LOS ANGELES — Model Ts and trolleys scurry past the Baroque facade of L.A.’s new downtown theater.  Crowds line sidewalks.  Police keep order, but windows are broken in the crush.  Then at dusk, the stars come out.  Douglas Fairbanks and Mary Pickford.  Gary Cooper and Gloria Swanson.  And finally, the only star whose entrance brings the crowd to its feet — Albert Einstein. Behind him is his new friend, Charlie Chaplin.


        Driving to the theater, Chaplin shared his fears.  “I don’t think it’s going to go over,” he said. “I don’t think they’re going to like it.”

        By 1931, Chaplin had risen from an impoverished London boyhood to the heights of show business.  His “little tramp” had charmed audiences around the world.  He had dined with royalty (and with Einstein the night before.)  He had made dozens of shorts plus three full-length comedies for the studio he co-founded - United Artists.  

        But the Twenties were gone.  Chaplin’s marriage to a 16-year-old led to outrage, and his divorce deepened the scandal.  Now the Depression had America in its grip.  And onscreen was a new fad.

        Chaplin remembered first seeing a “talkie.”  When a car door closed, “it sounded like the collision of two lumber trucks.” The days of sound “were numbered,” he thought.  But by 1931, talking pictures had drowned the silent era.  And now here was the era’s acclaimed genius bringing a Nickelodeon art form to a palatial theater.   When Chaplin’s friend tried to reassure him, he turned somber. “No,” he insisted, “I just feel it.”

        The filming had dragged on.  Nothing worked as planned.  Actresses auditioning for the part of a blind girl could not feign blindness.  When he finally found a woman who could “look inwardly and not see me,” she seemed “an amateur.”  After weeks of shooting, he fired her and auditioned others. Then he took her back and started over.


        But scene after scene was wrong.  Minutes onscreen took weeks in the studio.  For 9,000 feet of film, Chaplin shot 300,000.  “I had worked myself into a neurotic state of wanting perfection,” he remembered.

        Then in August 1928, Hannah Chaplin died.  A minor British stage actress, she had raised her two sons alone, Chaplin’s drunken father having died when he was a boy. The day before her death, Chaplin sat with his mother in the hospital.  Hearing the news on the set, he rushed to her bed but “could not touch her.  No, I could not touch her.”  Nor could he continue his work.  Ptomaine poisoning and flu took another month out of his film, his life.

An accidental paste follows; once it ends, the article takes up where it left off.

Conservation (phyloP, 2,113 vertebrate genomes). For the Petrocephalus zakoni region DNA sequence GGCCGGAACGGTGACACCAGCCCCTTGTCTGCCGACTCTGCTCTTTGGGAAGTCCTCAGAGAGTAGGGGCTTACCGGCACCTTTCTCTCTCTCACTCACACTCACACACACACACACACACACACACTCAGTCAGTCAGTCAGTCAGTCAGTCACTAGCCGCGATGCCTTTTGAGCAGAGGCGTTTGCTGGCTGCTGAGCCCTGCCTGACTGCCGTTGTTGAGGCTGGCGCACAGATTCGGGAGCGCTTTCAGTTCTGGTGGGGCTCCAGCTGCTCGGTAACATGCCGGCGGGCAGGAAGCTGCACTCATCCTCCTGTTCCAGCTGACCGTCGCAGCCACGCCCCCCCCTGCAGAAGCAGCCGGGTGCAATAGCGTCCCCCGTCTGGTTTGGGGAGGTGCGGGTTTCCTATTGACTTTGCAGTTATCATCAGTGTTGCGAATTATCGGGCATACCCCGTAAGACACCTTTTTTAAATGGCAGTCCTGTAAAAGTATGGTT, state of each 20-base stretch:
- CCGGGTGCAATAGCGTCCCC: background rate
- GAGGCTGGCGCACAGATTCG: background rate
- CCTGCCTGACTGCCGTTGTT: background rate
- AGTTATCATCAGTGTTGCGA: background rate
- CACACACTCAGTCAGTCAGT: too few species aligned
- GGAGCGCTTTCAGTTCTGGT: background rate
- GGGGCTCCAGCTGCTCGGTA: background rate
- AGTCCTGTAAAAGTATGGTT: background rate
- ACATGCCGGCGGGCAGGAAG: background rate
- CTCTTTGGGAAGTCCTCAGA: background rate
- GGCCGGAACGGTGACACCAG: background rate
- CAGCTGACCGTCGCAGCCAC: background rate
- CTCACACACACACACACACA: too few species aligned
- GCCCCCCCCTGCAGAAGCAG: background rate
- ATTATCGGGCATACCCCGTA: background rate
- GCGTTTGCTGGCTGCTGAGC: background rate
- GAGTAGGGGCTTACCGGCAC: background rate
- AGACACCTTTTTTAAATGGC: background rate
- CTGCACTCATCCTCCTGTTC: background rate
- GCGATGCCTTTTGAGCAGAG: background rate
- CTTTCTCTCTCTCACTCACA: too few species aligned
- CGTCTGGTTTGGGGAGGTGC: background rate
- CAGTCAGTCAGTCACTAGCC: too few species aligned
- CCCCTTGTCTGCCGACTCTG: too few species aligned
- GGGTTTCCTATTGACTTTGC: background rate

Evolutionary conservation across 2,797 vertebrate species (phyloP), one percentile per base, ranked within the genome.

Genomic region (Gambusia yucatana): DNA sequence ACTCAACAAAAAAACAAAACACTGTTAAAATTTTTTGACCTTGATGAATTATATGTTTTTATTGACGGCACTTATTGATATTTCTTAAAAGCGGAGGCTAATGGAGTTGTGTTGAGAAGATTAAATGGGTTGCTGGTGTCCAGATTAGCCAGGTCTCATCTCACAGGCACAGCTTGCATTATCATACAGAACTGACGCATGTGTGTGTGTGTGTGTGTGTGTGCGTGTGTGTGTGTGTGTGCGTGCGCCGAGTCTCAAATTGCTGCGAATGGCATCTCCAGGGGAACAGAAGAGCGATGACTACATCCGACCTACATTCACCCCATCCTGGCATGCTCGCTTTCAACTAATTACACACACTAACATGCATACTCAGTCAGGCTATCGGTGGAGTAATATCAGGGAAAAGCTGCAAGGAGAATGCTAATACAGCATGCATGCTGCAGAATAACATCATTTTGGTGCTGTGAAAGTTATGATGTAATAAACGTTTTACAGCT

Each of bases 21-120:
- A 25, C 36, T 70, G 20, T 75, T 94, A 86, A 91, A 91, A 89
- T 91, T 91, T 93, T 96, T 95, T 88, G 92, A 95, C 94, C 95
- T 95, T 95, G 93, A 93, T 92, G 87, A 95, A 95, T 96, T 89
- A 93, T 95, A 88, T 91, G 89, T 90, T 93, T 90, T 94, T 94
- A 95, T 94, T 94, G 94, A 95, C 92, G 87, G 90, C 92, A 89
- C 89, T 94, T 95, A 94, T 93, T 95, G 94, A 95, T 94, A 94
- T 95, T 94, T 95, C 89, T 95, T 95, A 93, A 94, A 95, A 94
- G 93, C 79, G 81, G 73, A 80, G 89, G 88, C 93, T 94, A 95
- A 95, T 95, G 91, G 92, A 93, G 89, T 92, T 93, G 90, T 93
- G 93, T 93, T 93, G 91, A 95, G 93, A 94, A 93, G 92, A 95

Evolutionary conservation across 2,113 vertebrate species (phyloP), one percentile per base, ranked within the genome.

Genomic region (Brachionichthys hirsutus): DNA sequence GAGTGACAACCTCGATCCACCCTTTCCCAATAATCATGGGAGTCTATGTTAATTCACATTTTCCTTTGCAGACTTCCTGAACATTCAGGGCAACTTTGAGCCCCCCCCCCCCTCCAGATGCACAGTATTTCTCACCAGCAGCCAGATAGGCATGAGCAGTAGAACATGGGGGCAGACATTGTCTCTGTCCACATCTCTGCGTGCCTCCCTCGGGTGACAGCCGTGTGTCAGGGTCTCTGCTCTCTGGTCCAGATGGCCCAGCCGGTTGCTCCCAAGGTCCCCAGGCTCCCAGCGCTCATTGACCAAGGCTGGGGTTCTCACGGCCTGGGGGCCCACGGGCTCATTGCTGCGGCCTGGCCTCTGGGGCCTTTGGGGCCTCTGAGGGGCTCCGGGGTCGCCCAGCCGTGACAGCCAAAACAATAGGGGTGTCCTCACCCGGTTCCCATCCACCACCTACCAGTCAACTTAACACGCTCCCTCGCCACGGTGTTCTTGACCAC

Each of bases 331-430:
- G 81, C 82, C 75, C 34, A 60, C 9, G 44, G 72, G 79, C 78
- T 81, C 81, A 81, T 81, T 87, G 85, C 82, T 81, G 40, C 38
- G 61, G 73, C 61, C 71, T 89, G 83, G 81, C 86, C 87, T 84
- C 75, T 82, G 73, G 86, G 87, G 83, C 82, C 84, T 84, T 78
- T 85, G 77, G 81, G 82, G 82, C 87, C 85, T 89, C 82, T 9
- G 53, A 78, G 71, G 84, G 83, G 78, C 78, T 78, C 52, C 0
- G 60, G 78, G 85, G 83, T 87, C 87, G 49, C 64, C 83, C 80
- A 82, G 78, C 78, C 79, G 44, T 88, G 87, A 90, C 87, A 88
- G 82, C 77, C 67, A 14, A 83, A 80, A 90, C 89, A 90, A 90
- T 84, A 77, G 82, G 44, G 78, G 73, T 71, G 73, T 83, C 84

Divorced, estranged from his ex-wife and children, he lived alone. “The evening,” he said, “is a rather lonesome place.” Driving himself onward, he worked seven days a week.

        Friends told him he had “a lot of courage” to stick with silents.  And he was taking another bold step.  Because sound had replaced silent film orchestras, he would not just write, direct, and act.  He would compose.  “Make it funny,” producers said of the film score, but he refused.  “I wanted no competition.  I wanted the music to be a counterpoint of grace and charm.” 

        Finally, after three years in the making, Chaplin sat beside Einstein, terrified.  The camera opened on a city park and a mayor dedicating a cloth-draped statue.  No words, just the man squawking like a human kazoo.  The audience laughed.  Then the cloth was lifted.  Sleeping on the statue was the little tramp.  The crowd cheered, and Chaplin relaxed.  “I had got them,” he thought.


        For 90 minutes, the stars and 2,000 others in the palatial theater bore witness to a masterpiece.  A little tramp.  A blind girl. A bittersweet story.  Story, Chaplin said, is a labyrinth.  Once you have the idea, the hardest part comes:  “How do I get out?”

        The tramp learns of an operation to cure blindness.  But it costs.  He has befriended a millionaire, gone out dancing, but when sobered up, the man doesn’t remember him.  So the tramp gets a job.  Tries to win a prize fight.  Tries everything to raise money for the girl.

        Shooting these scenes was torture, but Chaplin shot the final scene in an afternoon.  “Sometimes it comes through with a great deal of that magic,” he remembered.  “I’ve had that once or twice. . .  standing outside myself and looking, studying her reactions and being slightly embarrassed about it.  And it came off.” 


        Watching the audience watch, Chaplin knew.  Even Einstein was wiping his eyes, “further evidence,” Chaplin thought, “that scientists are incurable sentimentalists.”  

        Chaplin soon premiered “City Lights” in New York and London.  Critics praised it, though Variety noted “there is some doubt about its holdover power.”

        “City Lights” went on to become Chaplin’s most acclaimed film.  It remained the favorite of directors from Orson Welles to Stanley Kubrick.  And that scene, that final scene, critic James Agee wrote, “is enough to shrivel your heart. . .  the highest moment in movies.”